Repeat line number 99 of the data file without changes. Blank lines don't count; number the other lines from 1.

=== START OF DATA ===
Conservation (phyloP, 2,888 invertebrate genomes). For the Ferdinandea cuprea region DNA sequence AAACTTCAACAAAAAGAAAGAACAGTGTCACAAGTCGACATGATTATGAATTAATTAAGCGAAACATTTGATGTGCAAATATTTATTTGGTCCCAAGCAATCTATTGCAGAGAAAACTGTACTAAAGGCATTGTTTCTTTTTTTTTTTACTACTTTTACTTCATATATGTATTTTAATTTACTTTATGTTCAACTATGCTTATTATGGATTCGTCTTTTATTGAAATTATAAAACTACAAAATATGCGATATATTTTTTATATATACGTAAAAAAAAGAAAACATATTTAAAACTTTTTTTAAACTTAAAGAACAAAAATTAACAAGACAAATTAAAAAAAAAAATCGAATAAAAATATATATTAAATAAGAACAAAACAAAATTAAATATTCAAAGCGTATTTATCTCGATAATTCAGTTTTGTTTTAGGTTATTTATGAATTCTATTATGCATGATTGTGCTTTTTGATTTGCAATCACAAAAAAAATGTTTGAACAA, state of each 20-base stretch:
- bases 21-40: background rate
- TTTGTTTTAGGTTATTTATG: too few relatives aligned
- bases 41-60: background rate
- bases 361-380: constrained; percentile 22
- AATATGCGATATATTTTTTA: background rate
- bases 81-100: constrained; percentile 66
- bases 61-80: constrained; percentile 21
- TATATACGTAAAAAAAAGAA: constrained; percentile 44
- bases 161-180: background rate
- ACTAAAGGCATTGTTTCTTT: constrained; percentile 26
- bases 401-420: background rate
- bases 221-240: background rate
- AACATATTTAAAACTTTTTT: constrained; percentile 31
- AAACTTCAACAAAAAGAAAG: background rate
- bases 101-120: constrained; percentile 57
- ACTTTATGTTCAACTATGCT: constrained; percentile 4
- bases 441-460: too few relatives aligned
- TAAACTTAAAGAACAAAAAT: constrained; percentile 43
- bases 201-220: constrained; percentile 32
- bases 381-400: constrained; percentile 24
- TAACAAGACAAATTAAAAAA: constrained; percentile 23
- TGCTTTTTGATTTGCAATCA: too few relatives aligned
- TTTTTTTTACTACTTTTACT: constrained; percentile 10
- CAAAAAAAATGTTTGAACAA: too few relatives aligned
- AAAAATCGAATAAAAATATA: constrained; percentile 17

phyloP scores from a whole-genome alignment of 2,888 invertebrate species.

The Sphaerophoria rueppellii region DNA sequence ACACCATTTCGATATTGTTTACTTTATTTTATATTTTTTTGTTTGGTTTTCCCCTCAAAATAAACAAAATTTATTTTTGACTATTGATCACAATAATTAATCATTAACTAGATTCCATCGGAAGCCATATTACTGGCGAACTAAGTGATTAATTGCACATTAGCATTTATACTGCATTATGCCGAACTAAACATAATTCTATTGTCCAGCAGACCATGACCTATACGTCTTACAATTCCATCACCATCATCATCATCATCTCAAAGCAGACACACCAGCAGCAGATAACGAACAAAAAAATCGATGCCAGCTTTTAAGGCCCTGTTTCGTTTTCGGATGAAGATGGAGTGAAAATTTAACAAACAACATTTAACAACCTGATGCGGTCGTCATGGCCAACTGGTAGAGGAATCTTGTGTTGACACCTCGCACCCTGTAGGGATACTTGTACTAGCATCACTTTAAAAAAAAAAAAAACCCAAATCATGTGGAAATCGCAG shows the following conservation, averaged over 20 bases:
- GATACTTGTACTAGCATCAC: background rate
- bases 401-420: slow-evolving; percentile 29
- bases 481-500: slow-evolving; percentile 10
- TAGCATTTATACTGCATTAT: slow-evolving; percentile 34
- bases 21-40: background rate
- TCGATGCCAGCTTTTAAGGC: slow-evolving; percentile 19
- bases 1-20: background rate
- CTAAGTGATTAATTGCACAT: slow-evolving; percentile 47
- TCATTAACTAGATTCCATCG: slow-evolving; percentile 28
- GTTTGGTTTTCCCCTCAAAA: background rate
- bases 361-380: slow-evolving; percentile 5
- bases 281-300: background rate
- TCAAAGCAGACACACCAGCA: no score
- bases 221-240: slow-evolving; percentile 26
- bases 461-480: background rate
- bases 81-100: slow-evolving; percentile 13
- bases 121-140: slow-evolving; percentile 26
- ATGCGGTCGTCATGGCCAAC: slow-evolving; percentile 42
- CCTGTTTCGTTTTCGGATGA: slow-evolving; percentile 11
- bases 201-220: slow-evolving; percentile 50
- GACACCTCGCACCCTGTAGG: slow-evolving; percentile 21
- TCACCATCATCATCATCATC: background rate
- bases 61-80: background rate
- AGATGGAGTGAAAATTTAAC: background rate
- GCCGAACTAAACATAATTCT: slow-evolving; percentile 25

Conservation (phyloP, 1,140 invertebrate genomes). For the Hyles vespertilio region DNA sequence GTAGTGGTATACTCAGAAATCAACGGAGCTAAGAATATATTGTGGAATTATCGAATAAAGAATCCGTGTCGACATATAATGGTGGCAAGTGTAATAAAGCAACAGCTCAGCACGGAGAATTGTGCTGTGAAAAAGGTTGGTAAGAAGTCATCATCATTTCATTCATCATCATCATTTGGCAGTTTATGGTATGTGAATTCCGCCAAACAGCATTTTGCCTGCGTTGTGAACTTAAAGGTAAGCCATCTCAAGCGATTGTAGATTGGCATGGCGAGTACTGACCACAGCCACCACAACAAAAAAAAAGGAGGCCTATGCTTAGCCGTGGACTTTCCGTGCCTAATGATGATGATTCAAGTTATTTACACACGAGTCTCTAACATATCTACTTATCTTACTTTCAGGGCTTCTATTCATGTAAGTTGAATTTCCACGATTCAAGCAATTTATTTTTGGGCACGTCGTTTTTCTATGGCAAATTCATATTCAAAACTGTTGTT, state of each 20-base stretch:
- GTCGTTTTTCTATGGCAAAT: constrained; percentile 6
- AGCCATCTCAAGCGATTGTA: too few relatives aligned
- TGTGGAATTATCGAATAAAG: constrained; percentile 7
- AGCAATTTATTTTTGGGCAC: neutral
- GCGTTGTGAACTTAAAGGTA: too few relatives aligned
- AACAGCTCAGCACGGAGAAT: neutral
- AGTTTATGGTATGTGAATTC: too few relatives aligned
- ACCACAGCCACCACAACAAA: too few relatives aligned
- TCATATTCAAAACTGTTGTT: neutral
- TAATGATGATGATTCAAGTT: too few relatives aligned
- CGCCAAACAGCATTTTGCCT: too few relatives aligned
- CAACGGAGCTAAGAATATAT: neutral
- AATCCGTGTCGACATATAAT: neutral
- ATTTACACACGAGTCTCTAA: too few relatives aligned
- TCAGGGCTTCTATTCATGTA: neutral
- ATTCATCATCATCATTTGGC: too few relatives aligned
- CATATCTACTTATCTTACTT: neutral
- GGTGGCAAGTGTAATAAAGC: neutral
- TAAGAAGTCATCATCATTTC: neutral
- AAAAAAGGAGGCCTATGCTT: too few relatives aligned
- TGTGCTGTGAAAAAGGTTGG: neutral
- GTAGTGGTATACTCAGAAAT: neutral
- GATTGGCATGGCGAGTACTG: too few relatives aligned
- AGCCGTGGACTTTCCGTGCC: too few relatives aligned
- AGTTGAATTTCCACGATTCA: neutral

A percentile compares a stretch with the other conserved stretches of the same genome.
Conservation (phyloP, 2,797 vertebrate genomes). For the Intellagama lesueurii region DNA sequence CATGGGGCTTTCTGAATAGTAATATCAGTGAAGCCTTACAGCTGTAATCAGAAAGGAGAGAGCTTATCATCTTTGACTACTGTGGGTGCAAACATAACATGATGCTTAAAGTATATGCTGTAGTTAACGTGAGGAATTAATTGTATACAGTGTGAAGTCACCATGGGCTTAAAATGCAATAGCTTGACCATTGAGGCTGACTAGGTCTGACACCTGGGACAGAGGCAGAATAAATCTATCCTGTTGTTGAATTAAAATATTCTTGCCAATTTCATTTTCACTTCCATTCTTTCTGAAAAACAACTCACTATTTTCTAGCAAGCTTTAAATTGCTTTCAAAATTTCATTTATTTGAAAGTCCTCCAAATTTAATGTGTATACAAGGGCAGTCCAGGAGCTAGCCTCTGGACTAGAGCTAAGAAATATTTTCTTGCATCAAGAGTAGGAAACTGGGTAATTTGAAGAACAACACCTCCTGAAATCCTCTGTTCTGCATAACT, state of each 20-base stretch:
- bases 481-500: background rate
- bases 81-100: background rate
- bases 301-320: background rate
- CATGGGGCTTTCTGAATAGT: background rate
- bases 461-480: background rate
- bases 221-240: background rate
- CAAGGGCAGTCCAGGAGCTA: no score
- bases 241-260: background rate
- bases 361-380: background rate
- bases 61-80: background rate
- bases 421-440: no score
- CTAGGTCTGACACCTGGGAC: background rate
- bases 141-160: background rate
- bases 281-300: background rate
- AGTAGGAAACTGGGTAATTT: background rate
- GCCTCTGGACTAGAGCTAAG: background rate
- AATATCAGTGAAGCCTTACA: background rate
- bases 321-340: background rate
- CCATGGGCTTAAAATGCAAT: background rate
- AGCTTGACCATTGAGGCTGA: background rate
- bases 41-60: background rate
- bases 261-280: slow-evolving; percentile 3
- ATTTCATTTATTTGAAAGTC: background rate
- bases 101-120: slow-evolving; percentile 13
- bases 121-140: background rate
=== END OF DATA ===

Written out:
- bases 321-340: background rate